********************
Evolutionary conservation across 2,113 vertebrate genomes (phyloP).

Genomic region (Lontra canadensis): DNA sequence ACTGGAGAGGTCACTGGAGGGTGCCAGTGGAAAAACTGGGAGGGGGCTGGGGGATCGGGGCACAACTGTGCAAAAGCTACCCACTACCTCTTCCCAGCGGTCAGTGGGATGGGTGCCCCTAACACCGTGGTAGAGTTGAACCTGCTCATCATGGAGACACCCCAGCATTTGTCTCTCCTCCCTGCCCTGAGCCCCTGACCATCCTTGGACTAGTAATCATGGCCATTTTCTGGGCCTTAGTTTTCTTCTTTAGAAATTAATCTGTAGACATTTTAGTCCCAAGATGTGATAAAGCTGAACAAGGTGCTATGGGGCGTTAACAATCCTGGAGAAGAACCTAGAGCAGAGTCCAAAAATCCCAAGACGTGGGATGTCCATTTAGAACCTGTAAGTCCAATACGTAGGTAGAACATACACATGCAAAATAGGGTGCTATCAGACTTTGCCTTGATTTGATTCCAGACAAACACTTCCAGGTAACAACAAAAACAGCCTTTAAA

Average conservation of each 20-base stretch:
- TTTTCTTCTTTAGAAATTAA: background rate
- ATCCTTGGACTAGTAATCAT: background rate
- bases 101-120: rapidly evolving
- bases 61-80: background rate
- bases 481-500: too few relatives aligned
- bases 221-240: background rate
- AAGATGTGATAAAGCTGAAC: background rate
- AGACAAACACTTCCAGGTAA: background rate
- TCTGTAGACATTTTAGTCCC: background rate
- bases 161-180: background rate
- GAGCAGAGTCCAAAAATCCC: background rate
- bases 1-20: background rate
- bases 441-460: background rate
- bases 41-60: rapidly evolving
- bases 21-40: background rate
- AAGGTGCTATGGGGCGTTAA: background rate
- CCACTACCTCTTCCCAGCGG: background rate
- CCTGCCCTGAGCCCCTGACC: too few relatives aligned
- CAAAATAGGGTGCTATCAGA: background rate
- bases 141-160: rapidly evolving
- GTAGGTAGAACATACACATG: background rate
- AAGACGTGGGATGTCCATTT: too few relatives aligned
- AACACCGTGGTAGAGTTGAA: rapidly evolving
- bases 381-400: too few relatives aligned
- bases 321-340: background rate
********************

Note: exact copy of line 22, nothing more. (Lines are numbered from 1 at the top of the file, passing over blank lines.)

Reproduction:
- CAAAATAGGGTGCTATCAGA: background rate